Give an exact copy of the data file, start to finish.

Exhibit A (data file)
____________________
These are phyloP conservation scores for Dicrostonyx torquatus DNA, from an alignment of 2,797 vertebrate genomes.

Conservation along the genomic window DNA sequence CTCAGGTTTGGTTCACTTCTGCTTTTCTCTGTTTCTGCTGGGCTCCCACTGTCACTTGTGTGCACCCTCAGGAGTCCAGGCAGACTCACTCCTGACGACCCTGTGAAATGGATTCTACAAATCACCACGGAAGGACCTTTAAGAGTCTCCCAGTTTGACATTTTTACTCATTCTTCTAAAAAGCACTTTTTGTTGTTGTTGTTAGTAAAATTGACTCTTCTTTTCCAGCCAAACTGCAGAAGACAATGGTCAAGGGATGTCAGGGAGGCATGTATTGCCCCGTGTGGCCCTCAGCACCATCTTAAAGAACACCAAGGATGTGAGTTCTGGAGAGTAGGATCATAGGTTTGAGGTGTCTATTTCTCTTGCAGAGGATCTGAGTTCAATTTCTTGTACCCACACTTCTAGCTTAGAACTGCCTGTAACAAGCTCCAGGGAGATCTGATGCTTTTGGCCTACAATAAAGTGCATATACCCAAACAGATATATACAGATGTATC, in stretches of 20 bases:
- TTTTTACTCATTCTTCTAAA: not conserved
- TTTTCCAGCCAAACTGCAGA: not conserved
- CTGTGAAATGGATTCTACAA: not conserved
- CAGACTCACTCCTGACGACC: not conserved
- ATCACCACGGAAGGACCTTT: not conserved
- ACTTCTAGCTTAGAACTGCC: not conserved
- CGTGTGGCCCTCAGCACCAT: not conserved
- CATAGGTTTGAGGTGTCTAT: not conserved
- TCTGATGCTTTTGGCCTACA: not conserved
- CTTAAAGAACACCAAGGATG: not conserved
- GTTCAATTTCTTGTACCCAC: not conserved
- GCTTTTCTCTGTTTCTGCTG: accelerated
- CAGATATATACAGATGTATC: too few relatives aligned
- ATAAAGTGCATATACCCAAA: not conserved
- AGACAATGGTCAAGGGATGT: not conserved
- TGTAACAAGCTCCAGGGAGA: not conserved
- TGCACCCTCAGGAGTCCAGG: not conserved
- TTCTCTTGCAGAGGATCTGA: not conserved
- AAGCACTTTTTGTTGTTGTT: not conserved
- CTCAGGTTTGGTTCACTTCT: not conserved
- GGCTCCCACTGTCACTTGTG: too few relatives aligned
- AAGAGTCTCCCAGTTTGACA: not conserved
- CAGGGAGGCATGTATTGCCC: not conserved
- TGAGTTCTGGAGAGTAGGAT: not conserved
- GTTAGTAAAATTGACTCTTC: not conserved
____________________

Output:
These are phyloP conservation scores for Dicrostonyx torquatus DNA, from an alignment of 2,797 vertebrate genomes.

Conservation along the genomic window DNA sequence CTCAGGTTTGGTTCACTTCTGCTTTTCTCTGTTTCTGCTGGGCTCCCACTGTCACTTGTGTGCACCCTCAGGAGTCCAGGCAGACTCACTCCTGACGACCCTGTGAAATGGATTCTACAAATCACCACGGAAGGACCTTTAAGAGTCTCCCAGTTTGACATTTTTACTCATTCTTCTAAAAAGCACTTTTTGTTGTTGTTGTTAGTAAAATTGACTCTTCTTTTCCAGCCAAACTGCAGAAGACAATGGTCAAGGGATGTCAGGGAGGCATGTATTGCCCCGTGTGGCCCTCAGCACCATCTTAAAGAACACCAAGGATGTGAGTTCTGGAGAGTAGGATCATAGGTTTGAGGTGTCTATTTCTCTTGCAGAGGATCTGAGTTCAATTTCTTGTACCCACACTTCTAGCTTAGAACTGCCTGTAACAAGCTCCAGGGAGATCTGATGCTTTTGGCCTACAATAAAGTGCATATACCCAAACAGATATATACAGATGTATC, in stretches of 20 bases:
- TTTTTACTCATTCTTCTAAA: not conserved
- TTTTCCAGCCAAACTGCAGA: not conserved
- CTGTGAAATGGATTCTACAA: not conserved
- CAGACTCACTCCTGACGACC: not conserved
- ATCACCACGGAAGGACCTTT: not conserved
- ACTTCTAGCTTAGAACTGCC: not conserved
- CGTGTGGCCCTCAGCACCAT: not conserved
- CATAGGTTTGAGGTGTCTAT: not conserved
- TCTGATGCTTTTGGCCTACA: not conserved
- CTTAAAGAACACCAAGGATG: not conserved
- GTTCAATTTCTTGTACCCAC: not conserved
- GCTTTTCTCTGTTTCTGCTG: accelerated
- CAGATATATACAGATGTATC: too few relatives aligned
- ATAAAGTGCATATACCCAAA: not conserved
- AGACAATGGTCAAGGGATGT: not conserved
- TGTAACAAGCTCCAGGGAGA: not conserved
- TGCACCCTCAGGAGTCCAGG: not conserved
- TTCTCTTGCAGAGGATCTGA: not conserved
- AAGCACTTTTTGTTGTTGTT: not conserved
- CTCAGGTTTGGTTCACTTCT: not conserved
- GGCTCCCACTGTCACTTGTG: too few relatives aligned
- AAGAGTCTCCCAGTTTGACA: not conserved
- CAGGGAGGCATGTATTGCCC: not conserved
- TGAGTTCTGGAGAGTAGGAT: not conserved
- GTTAGTAAAATTGACTCTTC: not conserved